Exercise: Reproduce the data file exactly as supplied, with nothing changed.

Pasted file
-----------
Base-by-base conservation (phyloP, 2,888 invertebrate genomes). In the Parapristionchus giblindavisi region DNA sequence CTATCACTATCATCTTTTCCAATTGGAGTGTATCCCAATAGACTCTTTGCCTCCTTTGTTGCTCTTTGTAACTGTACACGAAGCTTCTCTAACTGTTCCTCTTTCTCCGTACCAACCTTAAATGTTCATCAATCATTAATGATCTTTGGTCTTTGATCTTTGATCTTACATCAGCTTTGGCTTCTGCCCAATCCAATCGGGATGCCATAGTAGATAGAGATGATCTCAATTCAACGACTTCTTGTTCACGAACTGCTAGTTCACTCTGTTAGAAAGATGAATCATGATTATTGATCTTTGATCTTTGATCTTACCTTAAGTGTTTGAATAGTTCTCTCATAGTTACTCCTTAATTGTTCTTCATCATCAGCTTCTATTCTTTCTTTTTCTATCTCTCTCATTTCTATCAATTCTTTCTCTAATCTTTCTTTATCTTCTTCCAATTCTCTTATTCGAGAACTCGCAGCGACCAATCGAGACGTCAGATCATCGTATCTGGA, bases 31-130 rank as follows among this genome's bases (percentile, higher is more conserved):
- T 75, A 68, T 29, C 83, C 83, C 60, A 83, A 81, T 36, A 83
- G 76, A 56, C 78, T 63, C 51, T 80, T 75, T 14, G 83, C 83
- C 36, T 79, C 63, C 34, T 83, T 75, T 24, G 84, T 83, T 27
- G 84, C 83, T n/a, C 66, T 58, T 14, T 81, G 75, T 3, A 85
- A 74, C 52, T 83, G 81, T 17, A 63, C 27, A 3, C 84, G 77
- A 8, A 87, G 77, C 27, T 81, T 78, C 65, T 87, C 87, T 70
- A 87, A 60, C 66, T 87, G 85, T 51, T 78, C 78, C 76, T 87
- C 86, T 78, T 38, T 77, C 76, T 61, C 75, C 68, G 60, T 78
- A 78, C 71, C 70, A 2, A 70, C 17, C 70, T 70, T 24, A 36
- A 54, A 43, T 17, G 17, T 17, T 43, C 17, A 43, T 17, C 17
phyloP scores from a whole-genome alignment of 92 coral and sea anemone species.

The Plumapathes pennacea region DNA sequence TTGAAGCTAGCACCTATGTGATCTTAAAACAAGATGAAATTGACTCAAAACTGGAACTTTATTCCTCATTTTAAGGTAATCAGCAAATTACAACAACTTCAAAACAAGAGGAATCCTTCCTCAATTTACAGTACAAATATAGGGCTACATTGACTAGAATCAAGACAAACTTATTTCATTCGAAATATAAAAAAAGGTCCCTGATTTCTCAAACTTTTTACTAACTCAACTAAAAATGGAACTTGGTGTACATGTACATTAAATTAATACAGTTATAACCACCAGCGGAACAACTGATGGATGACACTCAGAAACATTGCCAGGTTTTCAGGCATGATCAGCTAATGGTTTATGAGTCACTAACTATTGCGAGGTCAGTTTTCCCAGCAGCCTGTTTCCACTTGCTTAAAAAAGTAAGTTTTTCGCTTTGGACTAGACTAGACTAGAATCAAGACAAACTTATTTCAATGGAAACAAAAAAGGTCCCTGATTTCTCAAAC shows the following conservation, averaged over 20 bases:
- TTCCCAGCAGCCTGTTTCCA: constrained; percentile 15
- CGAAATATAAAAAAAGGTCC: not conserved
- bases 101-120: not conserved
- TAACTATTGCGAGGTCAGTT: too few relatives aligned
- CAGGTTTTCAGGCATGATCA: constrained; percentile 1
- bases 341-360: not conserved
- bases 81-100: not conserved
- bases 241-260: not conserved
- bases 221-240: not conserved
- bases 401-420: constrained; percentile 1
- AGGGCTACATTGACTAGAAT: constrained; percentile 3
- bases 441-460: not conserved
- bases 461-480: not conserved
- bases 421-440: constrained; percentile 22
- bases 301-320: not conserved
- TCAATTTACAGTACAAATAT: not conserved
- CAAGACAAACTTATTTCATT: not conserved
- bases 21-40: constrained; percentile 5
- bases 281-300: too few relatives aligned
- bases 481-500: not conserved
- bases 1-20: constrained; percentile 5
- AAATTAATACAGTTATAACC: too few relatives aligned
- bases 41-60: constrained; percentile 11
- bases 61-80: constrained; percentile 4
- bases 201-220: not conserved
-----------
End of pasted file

Base-by-base conservation (phyloP, 2,888 invertebrate genomes). In the Parapristionchus giblindavisi region DNA sequence CTATCACTATCATCTTTTCCAATTGGAGTGTATCCCAATAGACTCTTTGCCTCCTTTGTTGCTCTTTGTAACTGTACACGAAGCTTCTCTAACTGTTCCTCTTTCTCCGTACCAACCTTAAATGTTCATCAATCATTAATGATCTTTGGTCTTTGATCTTTGATCTTACATCAGCTTTGGCTTCTGCCCAATCCAATCGGGATGCCATAGTAGATAGAGATGATCTCAATTCAACGACTTCTTGTTCACGAACTGCTAGTTCACTCTGTTAGAAAGATGAATCATGATTATTGATCTTTGATCTTTGATCTTACCTTAAGTGTTTGAATAGTTCTCTCATAGTTACTCCTTAATTGTTCTTCATCATCAGCTTCTATTCTTTCTTTTTCTATCTCTCTCATTTCTATCAATTCTTTCTCTAATCTTTCTTTATCTTCTTCCAATTCTCTTATTCGAGAACTCGCAGCGACCAATCGAGACGTCAGATCATCGTATCTGGA, bases 31-130 rank as follows among this genome's bases (percentile, higher is more conserved):
- T 75, A 68, T 29, C 83, C 83, C 60, A 83, A 81, T 36, A 83
- G 76, A 56, C 78, T 63, C 51, T 80, T 75, T 14, G 83, C 83
- C 36, T 79, C 63, C 34, T 83, T 75, T 24, G 84, T 83, T 27
- G 84, C 83, T n/a, C 66, T 58, T 14, T 81, G 75, T 3, A 85
- A 74, C 52, T 83, G 81, T 17, A 63, C 27, A 3, C 84, G 77
- A 8, A 87, G 77, C 27, T 81, T 78, C 65, T 87, C 87, T 70
- A 87, A 60, C 66, T 87, G 85, T 51, T 78, C 78, C 76, T 87
- C 86, T 78, T 38, T 77, C 76, T 61, C 75, C 68, G 60, T 78
- A 78, C 71, C 70, A 2, A 70, C 17, C 70, T 70, T 24, A 36
- A 54, A 43, T 17, G 17, T 17, T 43, C 17, A 43, T 17, C 17
phyloP scores from a whole-genome alignment of 92 coral and sea anemone species.

The Plumapathes pennacea region DNA sequence TTGAAGCTAGCACCTATGTGATCTTAAAACAAGATGAAATTGACTCAAAACTGGAACTTTATTCCTCATTTTAAGGTAATCAGCAAATTACAACAACTTCAAAACAAGAGGAATCCTTCCTCAATTTACAGTACAAATATAGGGCTACATTGACTAGAATCAAGACAAACTTATTTCATTCGAAATATAAAAAAAGGTCCCTGATTTCTCAAACTTTTTACTAACTCAACTAAAAATGGAACTTGGTGTACATGTACATTAAATTAATACAGTTATAACCACCAGCGGAACAACTGATGGATGACACTCAGAAACATTGCCAGGTTTTCAGGCATGATCAGCTAATGGTTTATGAGTCACTAACTATTGCGAGGTCAGTTTTCCCAGCAGCCTGTTTCCACTTGCTTAAAAAAGTAAGTTTTTCGCTTTGGACTAGACTAGACTAGAATCAAGACAAACTTATTTCAATGGAAACAAAAAAGGTCCCTGATTTCTCAAAC shows the following conservation, averaged over 20 bases:
- TTCCCAGCAGCCTGTTTCCA: constrained; percentile 15
- CGAAATATAAAAAAAGGTCC: not conserved
- bases 101-120: not conserved
- TAACTATTGCGAGGTCAGTT: too few relatives aligned
- CAGGTTTTCAGGCATGATCA: constrained; percentile 1
- bases 341-360: not conserved
- bases 81-100: not conserved
- bases 241-260: not conserved
- bases 221-240: not conserved
- bases 401-420: constrained; percentile 1
- AGGGCTACATTGACTAGAAT: constrained; percentile 3
- bases 441-460: not conserved
- bases 461-480: not conserved
- bases 421-440: constrained; percentile 22
- bases 301-320: not conserved
- TCAATTTACAGTACAAATAT: not conserved
- CAAGACAAACTTATTTCATT: not conserved
- bases 21-40: constrained; percentile 5
- bases 281-300: too few relatives aligned
- bases 481-500: not conserved
- bases 1-20: constrained; percentile 5
- AAATTAATACAGTTATAACC: too few relatives aligned
- bases 41-60: constrained; percentile 11
- bases 61-80: constrained; percentile 4
- bases 201-220: not conserved